Even though Tennyson admits that SunSystems is overpowered for smaller local units, this is outweighed by the benefits of having everyone using the same software as people move between roles:

"We take a missionary from the Philippines and send them to Africa and they walk through the door and they know what we're talking about."

Even more important is building a common understanding about financial practices.

"Our big problem is building a unity of thought across all these organizations — the practical unity of a common chart of accounts, common practices of expressing things ...

"We need to be on the same songsheet not only for spiritual reasons but also for administration reasons."

Often, implementing the software is a useful proxy for introducing more professional financial management.

"Places that have serious lack in internal controls, we go in and say we're doing a software implementation — and at the same time, we put in the controls."

But the nature of the organization is such that every implementation has to be 'sold' in. Treasurers are elected at local level by church members, while staff work out of a sense of vocation, not because of the paycheck. "It's not a hierarchical project, it's a network," says Tennyson.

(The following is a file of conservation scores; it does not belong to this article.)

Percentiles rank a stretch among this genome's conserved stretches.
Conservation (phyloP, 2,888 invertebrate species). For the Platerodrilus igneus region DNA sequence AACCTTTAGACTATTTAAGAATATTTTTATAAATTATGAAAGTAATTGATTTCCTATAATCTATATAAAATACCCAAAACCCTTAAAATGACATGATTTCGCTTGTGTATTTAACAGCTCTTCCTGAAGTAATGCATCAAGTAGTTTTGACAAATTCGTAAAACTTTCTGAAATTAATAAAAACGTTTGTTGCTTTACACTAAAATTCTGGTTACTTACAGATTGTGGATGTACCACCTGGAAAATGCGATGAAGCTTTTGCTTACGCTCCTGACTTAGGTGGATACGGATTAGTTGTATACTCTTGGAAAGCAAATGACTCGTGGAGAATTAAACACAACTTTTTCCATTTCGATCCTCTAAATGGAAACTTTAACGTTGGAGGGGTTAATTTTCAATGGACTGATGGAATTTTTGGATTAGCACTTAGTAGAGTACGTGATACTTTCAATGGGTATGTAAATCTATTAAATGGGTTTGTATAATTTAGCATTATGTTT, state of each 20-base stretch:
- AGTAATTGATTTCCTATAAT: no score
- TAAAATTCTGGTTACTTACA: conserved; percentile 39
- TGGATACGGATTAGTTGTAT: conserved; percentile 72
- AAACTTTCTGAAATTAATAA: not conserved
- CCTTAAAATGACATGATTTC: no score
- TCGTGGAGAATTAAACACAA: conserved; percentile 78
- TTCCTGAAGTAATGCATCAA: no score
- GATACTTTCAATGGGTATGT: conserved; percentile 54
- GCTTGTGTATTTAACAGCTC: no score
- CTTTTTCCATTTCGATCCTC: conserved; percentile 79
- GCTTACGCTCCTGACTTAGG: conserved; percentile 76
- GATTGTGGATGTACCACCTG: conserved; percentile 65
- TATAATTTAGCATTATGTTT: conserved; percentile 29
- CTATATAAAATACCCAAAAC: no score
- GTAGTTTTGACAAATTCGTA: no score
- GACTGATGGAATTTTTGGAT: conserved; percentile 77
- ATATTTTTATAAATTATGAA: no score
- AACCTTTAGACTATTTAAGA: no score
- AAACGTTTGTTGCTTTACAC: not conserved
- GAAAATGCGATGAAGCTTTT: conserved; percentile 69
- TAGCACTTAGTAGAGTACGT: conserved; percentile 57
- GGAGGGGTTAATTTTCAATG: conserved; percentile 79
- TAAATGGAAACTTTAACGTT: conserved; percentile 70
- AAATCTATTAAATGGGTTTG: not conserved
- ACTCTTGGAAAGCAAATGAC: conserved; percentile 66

Thus Tennyson's team has to evangelize the merits of standardizing on SunPlus, assisted by the Church's leadership. He even calls on a nineteenth century exhortation by one of the Church's founding fathers, who wrote in the 1840s:

"For Christ's sake, as the chosen people of God, call yourselves to task and inaugurate a sound financial system."

Cultural differences

His advice to others that have to work with a globally distributed workforce is to be sensitive to the different attitudes people have to authority around the world — a factor that has been measured by Dutch sociologist Geert Hofstede as the Power Distance Index (PDI).

"The biggest thing is really identifying the dramatic cultural differences in the way decisions are made and the way people approach authority. If you don't have the sensitivity in understanding those cultural differences it will bring you down.

"Places like South Korea, Brazil, Russia have the highest PDI index. Our headquarters in Korea rolled it out — in about a year they had all their organizations done. The Europe division, every organization, I've got to twist their arms and persuade them.

"If you're doing this global rollout, you've got to realize that in some places you can schedule the implementation and let them know what you've decided; in other places you've got to baby them along."